Methylphenidate CFS

Methylphenidate (Ritalin)

Methylphenidate CFSRitalin Is…

a central nervous system stimulant. Created in 1954, Ritalin is commonly prescribed for attention deficit disorder (ADHD).

Ironically, given its stimulant properties, Ritalin has a calming effect on ADHD patients and enhances concentration. Ritalin’s mode of action is not known but it is believed to increase dopamine and/or serotonin levels.

Ritalin May Work in Chronic Fatigue Syndrome (ME/CFS)

because it increases concentration and may increase the levels of neurotransmitters that may be low in the disease.

Chronic Fatigue Syndrome (ME/CFS) Physicians Report

 Dr. Teitelbaum believes Ritalin is underused in ME/CFS. Dr. Bateman uses both Ritalin and Adderall but in general prefers Adderall. Ritalin can exacerbate sleep problems in some patients. The IACFS/ME Treatment Primer states anecdotal reports suggest that Ritalin can have moderate to marked benefits but that tolerance can develop if used daily.


A small trial of Ritalin found increased thinking ability and reduced daytime sleepiness in chronic fatigue syndrome (ME/CFS) patients.


The IACFS/ME Treatment Primer and Dr. Bateman recommend 5-20 mg. 2-3x’s a day. Dr. Teitelbaum recommends 10-30 mgs. taken 3x’s a day with a maximum of 60 mgs./day. Dr. Rowe recommends that ME/CFS patients with orthostatic intolerance take low doses in the beginning (5 mg in morning) and then repeated, if necessary, 4 hours later. Double the dose (10 mg) and then possibly split it (5 mg/5mg.) in pm.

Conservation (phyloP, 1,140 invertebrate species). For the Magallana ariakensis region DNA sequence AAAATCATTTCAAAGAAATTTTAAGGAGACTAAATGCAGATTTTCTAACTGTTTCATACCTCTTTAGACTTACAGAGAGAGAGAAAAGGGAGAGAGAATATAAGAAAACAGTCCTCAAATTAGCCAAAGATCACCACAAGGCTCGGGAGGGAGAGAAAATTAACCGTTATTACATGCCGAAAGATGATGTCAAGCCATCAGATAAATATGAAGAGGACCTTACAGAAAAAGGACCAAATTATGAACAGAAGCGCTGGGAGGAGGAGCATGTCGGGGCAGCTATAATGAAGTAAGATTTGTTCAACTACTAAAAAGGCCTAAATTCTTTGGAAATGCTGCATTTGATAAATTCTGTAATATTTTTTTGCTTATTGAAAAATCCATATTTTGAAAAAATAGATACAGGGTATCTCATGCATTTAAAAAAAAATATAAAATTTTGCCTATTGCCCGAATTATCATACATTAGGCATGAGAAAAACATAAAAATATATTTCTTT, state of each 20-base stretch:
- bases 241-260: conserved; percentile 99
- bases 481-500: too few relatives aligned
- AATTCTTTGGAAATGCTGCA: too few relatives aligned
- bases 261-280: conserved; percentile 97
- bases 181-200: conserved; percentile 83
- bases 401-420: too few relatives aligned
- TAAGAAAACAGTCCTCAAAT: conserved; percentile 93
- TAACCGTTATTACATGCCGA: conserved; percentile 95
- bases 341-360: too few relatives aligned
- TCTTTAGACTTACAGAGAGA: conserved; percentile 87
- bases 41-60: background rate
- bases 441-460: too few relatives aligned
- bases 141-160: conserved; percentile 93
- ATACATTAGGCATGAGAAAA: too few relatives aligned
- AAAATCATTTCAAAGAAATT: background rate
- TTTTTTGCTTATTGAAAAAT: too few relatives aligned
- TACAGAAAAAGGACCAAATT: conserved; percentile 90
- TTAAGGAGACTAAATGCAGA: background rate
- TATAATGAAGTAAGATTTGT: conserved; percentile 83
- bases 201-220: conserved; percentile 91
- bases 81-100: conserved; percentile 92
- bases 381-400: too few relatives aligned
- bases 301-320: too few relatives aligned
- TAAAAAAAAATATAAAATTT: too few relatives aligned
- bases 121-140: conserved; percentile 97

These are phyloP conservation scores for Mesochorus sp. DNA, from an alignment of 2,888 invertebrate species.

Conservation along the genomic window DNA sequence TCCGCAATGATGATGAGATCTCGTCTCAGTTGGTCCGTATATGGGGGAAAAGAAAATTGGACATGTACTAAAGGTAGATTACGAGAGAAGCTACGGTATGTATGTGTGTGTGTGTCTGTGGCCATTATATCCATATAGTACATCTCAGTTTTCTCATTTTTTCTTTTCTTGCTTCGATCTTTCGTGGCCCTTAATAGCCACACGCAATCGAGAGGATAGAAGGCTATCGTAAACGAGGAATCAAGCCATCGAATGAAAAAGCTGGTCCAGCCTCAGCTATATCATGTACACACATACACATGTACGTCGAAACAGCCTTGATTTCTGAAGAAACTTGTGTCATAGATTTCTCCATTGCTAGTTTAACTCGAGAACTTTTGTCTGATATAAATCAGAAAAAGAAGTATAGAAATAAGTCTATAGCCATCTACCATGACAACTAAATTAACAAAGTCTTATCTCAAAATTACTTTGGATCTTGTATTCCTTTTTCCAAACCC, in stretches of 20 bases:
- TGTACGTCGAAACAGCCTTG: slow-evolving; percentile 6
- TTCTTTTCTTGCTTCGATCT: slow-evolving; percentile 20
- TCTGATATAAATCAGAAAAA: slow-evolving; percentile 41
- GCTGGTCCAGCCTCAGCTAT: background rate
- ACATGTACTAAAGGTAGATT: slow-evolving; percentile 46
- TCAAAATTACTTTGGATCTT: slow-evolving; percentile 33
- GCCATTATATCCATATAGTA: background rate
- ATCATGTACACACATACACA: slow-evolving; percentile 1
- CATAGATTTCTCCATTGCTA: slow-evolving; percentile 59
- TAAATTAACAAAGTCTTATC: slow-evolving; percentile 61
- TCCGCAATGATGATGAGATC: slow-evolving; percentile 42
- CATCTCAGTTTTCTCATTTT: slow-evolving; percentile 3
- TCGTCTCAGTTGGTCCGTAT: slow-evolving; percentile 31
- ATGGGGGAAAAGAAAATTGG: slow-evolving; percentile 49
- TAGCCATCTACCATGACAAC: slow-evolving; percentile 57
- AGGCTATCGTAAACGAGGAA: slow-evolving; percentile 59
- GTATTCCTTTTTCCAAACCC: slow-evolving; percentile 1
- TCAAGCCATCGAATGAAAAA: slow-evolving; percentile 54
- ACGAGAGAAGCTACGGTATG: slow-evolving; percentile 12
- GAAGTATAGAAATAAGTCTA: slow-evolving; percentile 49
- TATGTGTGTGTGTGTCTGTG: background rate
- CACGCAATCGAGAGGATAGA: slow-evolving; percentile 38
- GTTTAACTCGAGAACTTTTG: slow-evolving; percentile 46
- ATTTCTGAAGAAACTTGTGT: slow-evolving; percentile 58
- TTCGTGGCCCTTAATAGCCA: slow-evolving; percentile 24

Side Effects

Ritalin has a lower incidence of side effects than Dexedrine. At lower doses it is usually well tolerated. Side effects can include sleeping difficulties, stomach pains, potentially addictive, headaches, palpitations, high blood pressure. Because of its potential for addiction if misused Ritalin is a Schedule II drug and requires frequent doctor visits. Tolerance can develop if used daily.

This summary was put together by a layman with ME/CFS and is not intended to provide complete information on the side effects or any other aspects of this drug. It is for informational purposes only.


Lucinda Bateman, MD., 2006. “Tips and Travails of Treatment”, An abridged version of a seminar transcript of a Nov. Lecture in Auckland, New Zealand, by Pat Fero and David Thompson.

Charles Lapp, MD.,2002. HealthWatch Treatment Guide. On the Effective Treatment of Chronic Fatigue Syndrome and Fibromyalgia. ImmuneSupport

Rowe, Peter.

Carol Sieverling, 2000, “Paul Cheney, M.D. on SSRI’s and Stimulants: Frying the Brain” From the CFIDS and FMS Support Group of Dallas Fort Worth.

Jacob Teitelbaum, 2007. From Fatigued to Fantastic 3rd ed., Avery Press.

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